Sunday, November 29, 2009

Real True Paradise, Plain Unadorned Bliss

“As I gently arose from my brief slumber I had this sense of wonder for what the moment held—indescribable, uncontainable bliss saturated my being.”

Many chase after a drug to mimic the affect I felt the moment my powernap ended. How could it be that I, a normal everyday man, could feel so delightfully blessed? The feeling was beyond comprehension as I just sat in it—at surely the vastest point of human experience, or so it seemed.

I analysed a little further, ‘What can I attribute as the cause of this feeling of joy, accomplishment and assurance, in that moment?’ These are my reflections; I know they speak to all of us and not simply to me alone:

è I’d just been ‘re-charged’ and I felt alert and totally rejuvenated. We underrate sleep—it’s a powerful elixir for our health and wellbeing; perhaps the most powerful thing we can do is to be well-slept.

è All my work had been done; it was Friday and I had time ahead of me—time to do what I wanted to do, with few things needing doing.

è I’d achieved many of my goals over a tough three week period, and then some extra ones. I allowed myself to sink into my achievements, the essential and the desirable alike.

è The mood was easy; leisure afoot. Space and time were mine.

è I felt full of hope and my personal prospects were sound; all of my relationships had received my full service and as a result they were all going well.

Now, I’m even slightly embarrassed as to how simple and not-noteworthy these findings are. They’re not that dazzling really. But, they do describe honestly why I felt so good.

Times of bliss are so desirable we want to bottle them. We can’t always feel this way. We have to come back to earth at some point. But there’s no reason why we can’t feel in synch with life and at harmony with our souls very frequently, and certainly weekly. (This is, of course, dependant on our present contexts.)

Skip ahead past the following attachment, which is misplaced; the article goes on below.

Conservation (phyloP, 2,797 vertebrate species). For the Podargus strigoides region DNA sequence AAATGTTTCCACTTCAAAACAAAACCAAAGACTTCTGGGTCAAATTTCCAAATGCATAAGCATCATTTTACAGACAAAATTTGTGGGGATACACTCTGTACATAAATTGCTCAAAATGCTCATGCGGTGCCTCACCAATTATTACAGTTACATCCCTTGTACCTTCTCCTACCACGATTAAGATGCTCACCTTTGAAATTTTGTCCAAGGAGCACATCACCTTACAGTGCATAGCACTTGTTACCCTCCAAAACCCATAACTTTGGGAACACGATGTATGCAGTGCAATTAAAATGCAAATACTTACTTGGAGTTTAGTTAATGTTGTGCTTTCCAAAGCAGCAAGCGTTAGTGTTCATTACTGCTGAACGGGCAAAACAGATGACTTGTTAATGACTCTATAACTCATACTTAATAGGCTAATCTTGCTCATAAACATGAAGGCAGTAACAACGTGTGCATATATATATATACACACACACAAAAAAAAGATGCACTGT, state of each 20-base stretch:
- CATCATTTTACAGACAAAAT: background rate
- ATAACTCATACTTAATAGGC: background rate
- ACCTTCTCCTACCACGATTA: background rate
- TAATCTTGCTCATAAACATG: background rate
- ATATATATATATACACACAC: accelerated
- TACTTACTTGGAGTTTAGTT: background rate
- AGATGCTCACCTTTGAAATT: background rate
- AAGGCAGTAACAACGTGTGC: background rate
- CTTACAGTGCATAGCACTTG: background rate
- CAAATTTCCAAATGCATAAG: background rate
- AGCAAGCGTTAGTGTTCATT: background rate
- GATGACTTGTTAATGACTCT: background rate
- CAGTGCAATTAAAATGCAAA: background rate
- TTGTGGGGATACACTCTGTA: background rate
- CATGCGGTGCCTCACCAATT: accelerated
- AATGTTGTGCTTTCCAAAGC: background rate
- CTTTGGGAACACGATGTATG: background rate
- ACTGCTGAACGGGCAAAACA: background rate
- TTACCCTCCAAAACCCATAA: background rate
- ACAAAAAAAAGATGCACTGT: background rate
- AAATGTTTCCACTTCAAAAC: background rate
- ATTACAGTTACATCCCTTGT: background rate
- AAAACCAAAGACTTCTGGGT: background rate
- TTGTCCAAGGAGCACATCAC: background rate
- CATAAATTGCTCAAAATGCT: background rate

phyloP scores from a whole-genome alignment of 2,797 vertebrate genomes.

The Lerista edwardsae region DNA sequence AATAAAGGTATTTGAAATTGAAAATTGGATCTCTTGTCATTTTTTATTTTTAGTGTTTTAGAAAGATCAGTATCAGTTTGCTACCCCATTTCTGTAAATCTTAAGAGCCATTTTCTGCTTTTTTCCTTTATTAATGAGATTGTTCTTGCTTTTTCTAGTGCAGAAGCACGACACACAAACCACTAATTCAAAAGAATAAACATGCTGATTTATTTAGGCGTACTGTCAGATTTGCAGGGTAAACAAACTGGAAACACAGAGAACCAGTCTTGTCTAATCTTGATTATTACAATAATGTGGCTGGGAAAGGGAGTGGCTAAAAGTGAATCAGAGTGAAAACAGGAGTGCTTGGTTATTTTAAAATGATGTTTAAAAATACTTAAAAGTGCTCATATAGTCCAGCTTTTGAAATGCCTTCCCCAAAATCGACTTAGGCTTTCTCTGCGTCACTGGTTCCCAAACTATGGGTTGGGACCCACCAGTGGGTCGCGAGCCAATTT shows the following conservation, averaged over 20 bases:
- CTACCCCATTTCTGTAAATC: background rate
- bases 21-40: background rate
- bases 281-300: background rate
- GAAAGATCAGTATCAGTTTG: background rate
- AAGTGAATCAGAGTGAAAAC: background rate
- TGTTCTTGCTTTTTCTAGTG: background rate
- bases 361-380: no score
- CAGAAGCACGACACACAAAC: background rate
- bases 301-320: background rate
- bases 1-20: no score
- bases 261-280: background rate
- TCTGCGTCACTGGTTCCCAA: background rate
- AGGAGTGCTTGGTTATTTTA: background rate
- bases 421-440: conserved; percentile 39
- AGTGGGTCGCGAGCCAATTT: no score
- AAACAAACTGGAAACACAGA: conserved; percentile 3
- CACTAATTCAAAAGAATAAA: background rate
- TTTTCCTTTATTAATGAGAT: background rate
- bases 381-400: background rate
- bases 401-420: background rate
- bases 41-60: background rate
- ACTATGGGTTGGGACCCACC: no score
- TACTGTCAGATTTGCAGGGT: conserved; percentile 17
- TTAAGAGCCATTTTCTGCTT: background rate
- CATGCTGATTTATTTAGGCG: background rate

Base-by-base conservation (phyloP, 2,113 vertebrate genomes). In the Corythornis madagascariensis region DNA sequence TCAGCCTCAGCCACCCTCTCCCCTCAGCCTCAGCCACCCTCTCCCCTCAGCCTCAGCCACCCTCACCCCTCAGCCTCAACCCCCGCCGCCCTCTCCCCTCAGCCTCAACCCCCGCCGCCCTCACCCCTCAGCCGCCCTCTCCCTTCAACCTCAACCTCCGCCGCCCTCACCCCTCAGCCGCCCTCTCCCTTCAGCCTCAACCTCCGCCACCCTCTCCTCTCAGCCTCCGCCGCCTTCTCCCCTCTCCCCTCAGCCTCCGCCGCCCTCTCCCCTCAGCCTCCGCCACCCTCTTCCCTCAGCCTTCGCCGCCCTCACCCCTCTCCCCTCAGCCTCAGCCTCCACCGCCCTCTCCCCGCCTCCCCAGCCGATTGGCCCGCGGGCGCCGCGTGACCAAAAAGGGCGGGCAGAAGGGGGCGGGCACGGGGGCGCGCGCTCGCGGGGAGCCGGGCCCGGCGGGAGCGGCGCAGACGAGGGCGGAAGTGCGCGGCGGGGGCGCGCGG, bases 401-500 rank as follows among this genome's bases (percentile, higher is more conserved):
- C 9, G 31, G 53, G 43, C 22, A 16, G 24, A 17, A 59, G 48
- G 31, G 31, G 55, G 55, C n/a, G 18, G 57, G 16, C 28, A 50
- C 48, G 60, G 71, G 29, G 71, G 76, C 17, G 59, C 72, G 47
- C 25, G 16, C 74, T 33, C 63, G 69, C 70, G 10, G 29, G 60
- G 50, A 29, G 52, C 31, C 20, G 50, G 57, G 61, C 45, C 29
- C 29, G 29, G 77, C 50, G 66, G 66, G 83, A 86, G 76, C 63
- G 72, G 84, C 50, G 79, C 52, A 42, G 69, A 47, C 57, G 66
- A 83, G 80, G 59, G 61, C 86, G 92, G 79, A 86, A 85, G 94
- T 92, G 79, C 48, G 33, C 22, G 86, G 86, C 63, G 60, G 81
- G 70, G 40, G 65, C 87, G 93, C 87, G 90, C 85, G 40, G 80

We should learn to grow our joy hydroponically, being that we can have hybrid emotions in the spiritually peaceful quite without the stresses that threaten to steal our joy.

Why would we have it any other way if we could help it?

© S. J. Wickham, 2009.

Saturday, November 28, 2009

Believing in Ourselves – Our Basic Right

“If you can’t believe in yourself, why should anybody else?”

Danny was your average guy, no superstar at anything really, but he had a good job with good prospects, and a cheery, sensible approach to life. When he met Donna, the daughter of a relatively wealthy real estate agent principal, and they were drawn together, he began to feel decidedly uncomfortable around more plush surroundings than he was used to.

He’d tell himself that he’d just treat her dad and family like everyone else, but no matter how much he tried he felt inadequate. He’d continually ask himself questions like, ‘What sort of future could I possibly give her? She’s had more already than I could even hope to give her… how can ever I compete with that?’

He couldn’t foresee himself providing a future where she’d be kept in the manner to which she’d become accustomed to. His uncertainties plagued him alone initially, but then they began to play out negatively in their relationship as a couple—even though his lack of affluence and ‘star quality’ wasn’t an issue to her (or her family—they just weren’t that bothered). But he was.

What Danny lacked was the ability to believe in himself; that he was good enough.

It’s the make or break of life pretty much: self-belief. We can’t even fudge it. The person with adequate self-esteem to believe in themselves stands a far better chance of actually succeeding in life on average, all things considered.

The quote at top is so true to life. If we can’t believe in ourselves hardly anyone else will—perhaps family might, and that’s good, but it’s beside the point when we’re in a world which requires us to have an adequate level of self-love, self-belief or faith in ourselves, even though anyone who ‘loves themselves’ is generally derided for doing so. We all need a healthy self-love to operate productively and lovingly in the world.

We have to be assertive with ourselves here if we lack. There’s no use hiding our lamps under a bushel. And if assertiveness is hard to muster we need to be almost aggressive to get the ball rolling. This is probably the single most important determinant in holding our own in life.

All else springs from this. It is the basic right of every human being to believe in their personal capacity to live a worthy life. And it’s as much for others as it’s for ourselves.

You might recognise the story of Danny and Donna—it’s a story that’s enacted every day over all parts of the globe. Some get through; some don’t.

No one should let a present-day poor sense of self-belief inflict that sort of havoc in their life. It is so very preventable.

No matter who we are or what we’ve done (or haven’t done) we are just as important as the President, Tiger Woods or Nelson Mandela, and we each have such potential which lies dormant just waiting to be unearthed.